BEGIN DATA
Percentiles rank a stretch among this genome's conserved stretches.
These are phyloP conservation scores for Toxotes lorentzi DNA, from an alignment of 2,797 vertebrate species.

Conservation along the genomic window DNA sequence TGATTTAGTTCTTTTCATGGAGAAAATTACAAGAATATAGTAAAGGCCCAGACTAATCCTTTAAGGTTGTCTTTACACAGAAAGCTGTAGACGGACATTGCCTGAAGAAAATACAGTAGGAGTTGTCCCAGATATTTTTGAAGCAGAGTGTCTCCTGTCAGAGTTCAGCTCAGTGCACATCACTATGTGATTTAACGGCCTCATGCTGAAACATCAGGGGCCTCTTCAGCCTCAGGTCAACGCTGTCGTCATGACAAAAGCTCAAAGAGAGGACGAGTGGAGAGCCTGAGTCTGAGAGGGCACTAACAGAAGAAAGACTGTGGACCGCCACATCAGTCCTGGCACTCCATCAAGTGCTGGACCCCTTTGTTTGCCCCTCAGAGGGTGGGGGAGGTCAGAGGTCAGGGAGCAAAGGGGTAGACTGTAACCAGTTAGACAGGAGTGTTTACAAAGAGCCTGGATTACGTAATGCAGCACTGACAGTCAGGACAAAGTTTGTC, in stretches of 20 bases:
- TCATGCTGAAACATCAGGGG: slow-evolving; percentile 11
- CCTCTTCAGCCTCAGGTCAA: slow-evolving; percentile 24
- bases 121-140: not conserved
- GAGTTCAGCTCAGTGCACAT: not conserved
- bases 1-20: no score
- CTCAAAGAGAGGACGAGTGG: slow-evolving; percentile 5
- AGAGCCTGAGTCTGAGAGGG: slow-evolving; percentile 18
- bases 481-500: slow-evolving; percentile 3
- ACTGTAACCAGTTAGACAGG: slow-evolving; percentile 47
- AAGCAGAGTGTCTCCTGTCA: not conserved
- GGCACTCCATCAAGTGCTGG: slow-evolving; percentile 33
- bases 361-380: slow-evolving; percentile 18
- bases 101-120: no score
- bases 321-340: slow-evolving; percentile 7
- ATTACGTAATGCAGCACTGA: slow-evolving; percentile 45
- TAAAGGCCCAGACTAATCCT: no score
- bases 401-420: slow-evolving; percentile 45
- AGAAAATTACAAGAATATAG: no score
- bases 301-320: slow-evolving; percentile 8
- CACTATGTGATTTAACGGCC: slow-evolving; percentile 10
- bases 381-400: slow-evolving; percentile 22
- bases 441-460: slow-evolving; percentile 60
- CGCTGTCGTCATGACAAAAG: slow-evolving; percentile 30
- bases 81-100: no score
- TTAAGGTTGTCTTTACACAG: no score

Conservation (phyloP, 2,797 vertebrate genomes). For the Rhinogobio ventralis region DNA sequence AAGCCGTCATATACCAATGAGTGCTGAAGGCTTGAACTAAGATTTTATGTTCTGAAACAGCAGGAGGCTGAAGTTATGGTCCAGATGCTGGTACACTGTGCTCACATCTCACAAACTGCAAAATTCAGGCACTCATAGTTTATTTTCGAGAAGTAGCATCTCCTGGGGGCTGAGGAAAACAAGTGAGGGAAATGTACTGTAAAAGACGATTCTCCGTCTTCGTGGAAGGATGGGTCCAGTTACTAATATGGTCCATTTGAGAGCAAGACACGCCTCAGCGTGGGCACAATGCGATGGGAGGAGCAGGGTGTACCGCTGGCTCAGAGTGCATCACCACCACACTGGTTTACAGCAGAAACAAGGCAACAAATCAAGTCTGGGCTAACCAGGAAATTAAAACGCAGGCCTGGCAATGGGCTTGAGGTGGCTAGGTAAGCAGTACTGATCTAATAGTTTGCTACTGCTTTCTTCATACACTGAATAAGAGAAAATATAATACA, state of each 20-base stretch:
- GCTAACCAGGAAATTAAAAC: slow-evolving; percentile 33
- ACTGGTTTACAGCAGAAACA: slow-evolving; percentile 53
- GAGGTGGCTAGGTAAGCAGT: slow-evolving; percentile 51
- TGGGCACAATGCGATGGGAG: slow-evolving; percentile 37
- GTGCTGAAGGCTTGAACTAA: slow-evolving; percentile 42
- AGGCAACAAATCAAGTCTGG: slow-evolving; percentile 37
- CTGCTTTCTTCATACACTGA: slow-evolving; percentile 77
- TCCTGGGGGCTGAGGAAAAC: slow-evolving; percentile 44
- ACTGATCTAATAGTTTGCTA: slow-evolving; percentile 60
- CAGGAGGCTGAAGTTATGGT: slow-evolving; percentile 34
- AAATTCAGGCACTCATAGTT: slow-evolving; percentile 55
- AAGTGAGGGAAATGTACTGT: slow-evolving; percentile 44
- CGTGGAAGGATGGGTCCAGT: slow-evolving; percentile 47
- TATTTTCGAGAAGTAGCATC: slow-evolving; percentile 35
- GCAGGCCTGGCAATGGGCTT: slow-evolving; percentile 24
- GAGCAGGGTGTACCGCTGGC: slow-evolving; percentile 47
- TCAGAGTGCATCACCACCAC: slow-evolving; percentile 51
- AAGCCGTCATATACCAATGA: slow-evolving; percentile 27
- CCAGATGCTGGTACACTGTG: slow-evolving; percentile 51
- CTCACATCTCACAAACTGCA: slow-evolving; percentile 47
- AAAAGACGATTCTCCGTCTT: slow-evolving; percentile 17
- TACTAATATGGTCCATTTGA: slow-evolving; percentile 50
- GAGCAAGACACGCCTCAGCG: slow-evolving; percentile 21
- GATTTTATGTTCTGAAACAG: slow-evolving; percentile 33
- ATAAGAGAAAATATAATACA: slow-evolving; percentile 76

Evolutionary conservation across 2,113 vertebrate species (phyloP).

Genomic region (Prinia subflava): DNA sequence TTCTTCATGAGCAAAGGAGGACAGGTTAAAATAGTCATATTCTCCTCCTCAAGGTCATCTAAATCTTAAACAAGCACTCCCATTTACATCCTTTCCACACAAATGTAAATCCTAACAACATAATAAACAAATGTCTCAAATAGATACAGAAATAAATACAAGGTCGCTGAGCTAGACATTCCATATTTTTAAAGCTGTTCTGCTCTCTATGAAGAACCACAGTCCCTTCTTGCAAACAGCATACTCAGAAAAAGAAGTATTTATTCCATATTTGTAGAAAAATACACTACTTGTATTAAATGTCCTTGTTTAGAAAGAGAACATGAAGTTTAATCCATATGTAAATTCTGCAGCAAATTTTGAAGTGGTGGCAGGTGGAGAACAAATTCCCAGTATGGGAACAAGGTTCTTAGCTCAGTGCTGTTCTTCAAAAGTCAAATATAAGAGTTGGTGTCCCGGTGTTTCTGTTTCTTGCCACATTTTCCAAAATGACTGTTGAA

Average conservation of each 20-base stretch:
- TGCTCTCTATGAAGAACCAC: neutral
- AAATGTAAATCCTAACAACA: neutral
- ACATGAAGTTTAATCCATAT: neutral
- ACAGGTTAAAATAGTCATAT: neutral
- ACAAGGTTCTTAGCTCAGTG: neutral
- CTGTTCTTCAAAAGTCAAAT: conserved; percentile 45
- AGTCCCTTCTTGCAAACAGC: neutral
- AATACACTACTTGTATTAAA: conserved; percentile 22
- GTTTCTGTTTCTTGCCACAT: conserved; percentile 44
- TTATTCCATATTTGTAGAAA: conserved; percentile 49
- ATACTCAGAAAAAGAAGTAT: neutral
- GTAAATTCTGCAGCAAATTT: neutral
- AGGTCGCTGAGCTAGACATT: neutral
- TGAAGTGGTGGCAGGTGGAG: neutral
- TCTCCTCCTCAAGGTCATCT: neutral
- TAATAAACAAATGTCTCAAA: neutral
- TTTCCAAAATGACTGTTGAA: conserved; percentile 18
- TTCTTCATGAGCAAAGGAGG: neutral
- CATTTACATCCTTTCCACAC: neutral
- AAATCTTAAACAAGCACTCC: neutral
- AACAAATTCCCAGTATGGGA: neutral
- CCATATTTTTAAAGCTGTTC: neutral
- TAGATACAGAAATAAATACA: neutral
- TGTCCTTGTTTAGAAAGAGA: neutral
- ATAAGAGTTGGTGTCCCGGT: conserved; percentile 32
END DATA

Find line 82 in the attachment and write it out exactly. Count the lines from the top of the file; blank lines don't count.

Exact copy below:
- ATAAGAGTTGGTGTCCCGGT: conserved; percentile 32